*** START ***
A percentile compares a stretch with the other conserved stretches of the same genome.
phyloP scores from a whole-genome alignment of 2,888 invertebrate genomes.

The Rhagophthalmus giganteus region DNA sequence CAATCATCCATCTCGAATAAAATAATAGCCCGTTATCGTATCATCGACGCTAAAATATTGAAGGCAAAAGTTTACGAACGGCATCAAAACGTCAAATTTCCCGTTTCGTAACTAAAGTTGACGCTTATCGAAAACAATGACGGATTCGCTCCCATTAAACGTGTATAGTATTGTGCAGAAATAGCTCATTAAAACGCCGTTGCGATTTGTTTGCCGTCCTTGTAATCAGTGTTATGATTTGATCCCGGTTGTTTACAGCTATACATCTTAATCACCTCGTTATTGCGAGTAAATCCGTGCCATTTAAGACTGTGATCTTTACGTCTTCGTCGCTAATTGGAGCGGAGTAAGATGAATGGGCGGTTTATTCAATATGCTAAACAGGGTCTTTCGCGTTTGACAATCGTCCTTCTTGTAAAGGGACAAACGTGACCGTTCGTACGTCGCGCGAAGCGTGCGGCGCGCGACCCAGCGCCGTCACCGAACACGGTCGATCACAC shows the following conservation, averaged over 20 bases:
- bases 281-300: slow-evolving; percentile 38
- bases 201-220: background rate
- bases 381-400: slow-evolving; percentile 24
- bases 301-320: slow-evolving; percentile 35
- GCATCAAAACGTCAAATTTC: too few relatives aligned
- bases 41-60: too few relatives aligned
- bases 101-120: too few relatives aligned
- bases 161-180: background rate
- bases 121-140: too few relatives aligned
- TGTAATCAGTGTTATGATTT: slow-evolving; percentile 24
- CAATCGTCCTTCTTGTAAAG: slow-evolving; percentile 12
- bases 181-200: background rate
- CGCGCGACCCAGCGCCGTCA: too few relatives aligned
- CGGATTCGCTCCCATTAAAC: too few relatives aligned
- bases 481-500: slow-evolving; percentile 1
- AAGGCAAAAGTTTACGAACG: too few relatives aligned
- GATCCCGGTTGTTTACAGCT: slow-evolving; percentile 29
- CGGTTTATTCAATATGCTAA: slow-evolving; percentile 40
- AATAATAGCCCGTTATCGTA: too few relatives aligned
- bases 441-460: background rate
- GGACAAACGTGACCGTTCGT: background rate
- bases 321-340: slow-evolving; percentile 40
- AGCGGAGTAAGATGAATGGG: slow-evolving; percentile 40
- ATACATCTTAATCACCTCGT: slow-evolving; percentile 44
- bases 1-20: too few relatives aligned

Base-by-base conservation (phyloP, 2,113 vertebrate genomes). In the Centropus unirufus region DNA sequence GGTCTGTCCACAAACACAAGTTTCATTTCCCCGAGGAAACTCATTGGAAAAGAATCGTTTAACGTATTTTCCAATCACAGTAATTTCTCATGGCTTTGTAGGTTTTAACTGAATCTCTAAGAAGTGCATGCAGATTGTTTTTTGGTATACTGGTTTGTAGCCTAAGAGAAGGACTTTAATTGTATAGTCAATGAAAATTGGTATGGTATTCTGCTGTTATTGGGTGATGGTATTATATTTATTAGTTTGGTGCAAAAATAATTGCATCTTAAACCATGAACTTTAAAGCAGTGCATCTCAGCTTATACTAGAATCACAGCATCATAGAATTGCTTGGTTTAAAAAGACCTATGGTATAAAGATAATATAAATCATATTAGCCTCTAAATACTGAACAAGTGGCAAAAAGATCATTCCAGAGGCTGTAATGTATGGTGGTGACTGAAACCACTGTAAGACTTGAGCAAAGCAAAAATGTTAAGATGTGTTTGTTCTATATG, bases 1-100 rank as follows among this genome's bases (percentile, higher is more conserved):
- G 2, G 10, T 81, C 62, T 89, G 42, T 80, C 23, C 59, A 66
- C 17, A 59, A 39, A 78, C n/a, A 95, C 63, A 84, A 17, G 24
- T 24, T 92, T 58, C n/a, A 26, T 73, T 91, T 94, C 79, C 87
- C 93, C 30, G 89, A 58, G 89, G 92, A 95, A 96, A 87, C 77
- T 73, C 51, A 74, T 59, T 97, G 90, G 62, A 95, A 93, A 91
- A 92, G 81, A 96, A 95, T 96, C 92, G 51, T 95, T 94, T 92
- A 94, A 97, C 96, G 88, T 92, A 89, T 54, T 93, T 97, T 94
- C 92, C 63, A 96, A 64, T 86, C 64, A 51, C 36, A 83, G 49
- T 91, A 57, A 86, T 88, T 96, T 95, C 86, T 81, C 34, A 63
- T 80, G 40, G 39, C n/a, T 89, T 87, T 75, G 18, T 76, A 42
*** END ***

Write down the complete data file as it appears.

A percentile compares a stretch with the other conserved stretches of the same genome.
phyloP scores from a whole-genome alignment of 2,888 invertebrate genomes.

The Rhagophthalmus giganteus region DNA sequence CAATCATCCATCTCGAATAAAATAATAGCCCGTTATCGTATCATCGACGCTAAAATATTGAAGGCAAAAGTTTACGAACGGCATCAAAACGTCAAATTTCCCGTTTCGTAACTAAAGTTGACGCTTATCGAAAACAATGACGGATTCGCTCCCATTAAACGTGTATAGTATTGTGCAGAAATAGCTCATTAAAACGCCGTTGCGATTTGTTTGCCGTCCTTGTAATCAGTGTTATGATTTGATCCCGGTTGTTTACAGCTATACATCTTAATCACCTCGTTATTGCGAGTAAATCCGTGCCATTTAAGACTGTGATCTTTACGTCTTCGTCGCTAATTGGAGCGGAGTAAGATGAATGGGCGGTTTATTCAATATGCTAAACAGGGTCTTTCGCGTTTGACAATCGTCCTTCTTGTAAAGGGACAAACGTGACCGTTCGTACGTCGCGCGAAGCGTGCGGCGCGCGACCCAGCGCCGTCACCGAACACGGTCGATCACAC shows the following conservation, averaged over 20 bases:
- bases 281-300: slow-evolving; percentile 38
- bases 201-220: background rate
- bases 381-400: slow-evolving; percentile 24
- bases 301-320: slow-evolving; percentile 35
- GCATCAAAACGTCAAATTTC: too few relatives aligned
- bases 41-60: too few relatives aligned
- bases 101-120: too few relatives aligned
- bases 161-180: background rate
- bases 121-140: too few relatives aligned
- TGTAATCAGTGTTATGATTT: slow-evolving; percentile 24
- CAATCGTCCTTCTTGTAAAG: slow-evolving; percentile 12
- bases 181-200: background rate
- CGCGCGACCCAGCGCCGTCA: too few relatives aligned
- CGGATTCGCTCCCATTAAAC: too few relatives aligned
- bases 481-500: slow-evolving; percentile 1
- AAGGCAAAAGTTTACGAACG: too few relatives aligned
- GATCCCGGTTGTTTACAGCT: slow-evolving; percentile 29
- CGGTTTATTCAATATGCTAA: slow-evolving; percentile 40
- AATAATAGCCCGTTATCGTA: too few relatives aligned
- bases 441-460: background rate
- GGACAAACGTGACCGTTCGT: background rate
- bases 321-340: slow-evolving; percentile 40
- AGCGGAGTAAGATGAATGGG: slow-evolving; percentile 40
- ATACATCTTAATCACCTCGT: slow-evolving; percentile 44
- bases 1-20: too few relatives aligned

Base-by-base conservation (phyloP, 2,113 vertebrate genomes). In the Centropus unirufus region DNA sequence GGTCTGTCCACAAACACAAGTTTCATTTCCCCGAGGAAACTCATTGGAAAAGAATCGTTTAACGTATTTTCCAATCACAGTAATTTCTCATGGCTTTGTAGGTTTTAACTGAATCTCTAAGAAGTGCATGCAGATTGTTTTTTGGTATACTGGTTTGTAGCCTAAGAGAAGGACTTTAATTGTATAGTCAATGAAAATTGGTATGGTATTCTGCTGTTATTGGGTGATGGTATTATATTTATTAGTTTGGTGCAAAAATAATTGCATCTTAAACCATGAACTTTAAAGCAGTGCATCTCAGCTTATACTAGAATCACAGCATCATAGAATTGCTTGGTTTAAAAAGACCTATGGTATAAAGATAATATAAATCATATTAGCCTCTAAATACTGAACAAGTGGCAAAAAGATCATTCCAGAGGCTGTAATGTATGGTGGTGACTGAAACCACTGTAAGACTTGAGCAAAGCAAAAATGTTAAGATGTGTTTGTTCTATATG, bases 1-100 rank as follows among this genome's bases (percentile, higher is more conserved):
- G 2, G 10, T 81, C 62, T 89, G 42, T 80, C 23, C 59, A 66
- C 17, A 59, A 39, A 78, C n/a, A 95, C 63, A 84, A 17, G 24
- T 24, T 92, T 58, C n/a, A 26, T 73, T 91, T 94, C 79, C 87
- C 93, C 30, G 89, A 58, G 89, G 92, A 95, A 96, A 87, C 77
- T 73, C 51, A 74, T 59, T 97, G 90, G 62, A 95, A 93, A 91
- A 92, G 81, A 96, A 95, T 96, C 92, G 51, T 95, T 94, T 92
- A 94, A 97, C 96, G 88, T 92, A 89, T 54, T 93, T 97, T 94
- C 92, C 63, A 96, A 64, T 86, C 64, A 51, C 36, A 83, G 49
- T 91, A 57, A 86, T 88, T 96, T 95, C 86, T 81, C 34, A 63
- T 80, G 40, G 39, C n/a, T 89, T 87, T 75, G 18, T 76, A 42